Support comes from Quality Care, the nature care company; complete lawn and landscape maintenance for home, business and institutions, with over a century of combined gardening experience. Since 1980, quality work done with care.
Of course, the money has to come from somewhere. But as I’ve written elsewhere, “Once 'revenue is needed' is the Polestar for a university's financial decisions its moral compass begins to spin as if it was located on the North Pole.”

For our universities to sustain their radio stations financially by abandoning the stations’ very reason for being is like the Viet Nam War rationale: “We had to burn down the village to save it.”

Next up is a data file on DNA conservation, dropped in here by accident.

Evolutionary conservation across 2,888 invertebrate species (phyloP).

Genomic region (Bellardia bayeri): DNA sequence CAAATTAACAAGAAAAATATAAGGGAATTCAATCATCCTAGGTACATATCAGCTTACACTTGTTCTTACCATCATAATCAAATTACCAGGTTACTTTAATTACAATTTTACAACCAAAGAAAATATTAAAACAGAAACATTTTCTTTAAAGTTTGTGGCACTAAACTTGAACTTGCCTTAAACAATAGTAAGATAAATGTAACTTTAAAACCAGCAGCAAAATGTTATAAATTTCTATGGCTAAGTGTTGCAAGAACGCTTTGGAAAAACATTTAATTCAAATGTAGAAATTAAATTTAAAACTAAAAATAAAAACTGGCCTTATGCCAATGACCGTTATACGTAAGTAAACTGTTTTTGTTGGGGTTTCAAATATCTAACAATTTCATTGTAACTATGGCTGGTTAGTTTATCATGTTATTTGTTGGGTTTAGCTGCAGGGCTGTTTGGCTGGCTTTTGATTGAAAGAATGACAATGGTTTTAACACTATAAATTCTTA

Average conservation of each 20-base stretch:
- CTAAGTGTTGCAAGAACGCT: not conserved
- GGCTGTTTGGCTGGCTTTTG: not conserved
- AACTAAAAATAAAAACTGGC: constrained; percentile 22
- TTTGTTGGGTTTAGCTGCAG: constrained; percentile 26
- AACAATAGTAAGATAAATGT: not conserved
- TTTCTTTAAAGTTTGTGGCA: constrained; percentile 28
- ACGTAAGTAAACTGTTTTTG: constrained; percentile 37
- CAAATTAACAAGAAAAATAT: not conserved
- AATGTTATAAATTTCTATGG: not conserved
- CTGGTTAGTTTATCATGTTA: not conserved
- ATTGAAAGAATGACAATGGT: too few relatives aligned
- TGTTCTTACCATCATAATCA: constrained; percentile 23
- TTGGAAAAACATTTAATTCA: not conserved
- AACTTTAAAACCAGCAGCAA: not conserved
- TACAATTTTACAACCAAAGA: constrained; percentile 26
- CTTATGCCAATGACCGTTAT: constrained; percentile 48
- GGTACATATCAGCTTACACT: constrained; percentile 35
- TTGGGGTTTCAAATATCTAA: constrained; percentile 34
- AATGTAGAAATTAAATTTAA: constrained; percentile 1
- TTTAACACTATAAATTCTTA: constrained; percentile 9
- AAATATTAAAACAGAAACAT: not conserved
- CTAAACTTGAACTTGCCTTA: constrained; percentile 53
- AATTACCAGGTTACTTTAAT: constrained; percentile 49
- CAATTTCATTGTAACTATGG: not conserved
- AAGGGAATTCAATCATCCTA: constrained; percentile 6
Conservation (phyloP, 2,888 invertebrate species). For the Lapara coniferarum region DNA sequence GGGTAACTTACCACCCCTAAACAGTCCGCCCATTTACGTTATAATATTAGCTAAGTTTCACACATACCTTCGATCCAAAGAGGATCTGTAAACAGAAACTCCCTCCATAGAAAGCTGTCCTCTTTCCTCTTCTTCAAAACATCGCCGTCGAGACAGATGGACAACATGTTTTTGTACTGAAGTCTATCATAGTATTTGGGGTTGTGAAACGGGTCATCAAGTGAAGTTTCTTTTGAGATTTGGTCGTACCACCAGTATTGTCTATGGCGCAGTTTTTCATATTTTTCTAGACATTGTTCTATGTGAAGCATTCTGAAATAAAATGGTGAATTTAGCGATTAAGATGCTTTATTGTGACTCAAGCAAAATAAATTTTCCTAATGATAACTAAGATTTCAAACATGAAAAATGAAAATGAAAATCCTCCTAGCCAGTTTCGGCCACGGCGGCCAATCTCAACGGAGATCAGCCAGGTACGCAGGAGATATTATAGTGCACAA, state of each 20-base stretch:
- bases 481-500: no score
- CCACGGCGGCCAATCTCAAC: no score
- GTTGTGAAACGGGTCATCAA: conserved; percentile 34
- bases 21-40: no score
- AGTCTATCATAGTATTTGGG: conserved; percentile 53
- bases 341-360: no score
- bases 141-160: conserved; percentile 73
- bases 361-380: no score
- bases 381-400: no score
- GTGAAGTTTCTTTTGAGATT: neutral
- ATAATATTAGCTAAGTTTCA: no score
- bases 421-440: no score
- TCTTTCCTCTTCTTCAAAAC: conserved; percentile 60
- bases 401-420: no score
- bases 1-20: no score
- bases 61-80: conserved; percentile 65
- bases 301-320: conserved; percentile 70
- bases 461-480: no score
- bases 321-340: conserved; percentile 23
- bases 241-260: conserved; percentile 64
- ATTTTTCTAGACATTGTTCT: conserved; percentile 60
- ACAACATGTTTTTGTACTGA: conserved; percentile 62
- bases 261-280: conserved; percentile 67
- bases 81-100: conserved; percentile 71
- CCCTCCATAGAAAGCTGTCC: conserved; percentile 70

Nothing offers more benefit-cost return on a higher education dollar than using educational radio stations for educational purposes. Properly used, the stations can multiply those Legislative and university dollars many fold. That funding, plus some simple acknowledgments of donors (without “enhanced” advertising), can provide all that’s needed.
Nicholas Johnson, a former FCC commissioner, teaches at the University of Iowa College of Law and maintains
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* Why do I put this blog ID at the top of the entry, when you know full well what blog you're reading? Because there are a number of Internet sites that, for whatever reason, simply take the blog entries of others and reproduce them as their own without crediting the source. I don't mind the flattering attention, but would appreciate acknowledgment as the source -- even if I have to embed it myself.
-- Nicholas Johnson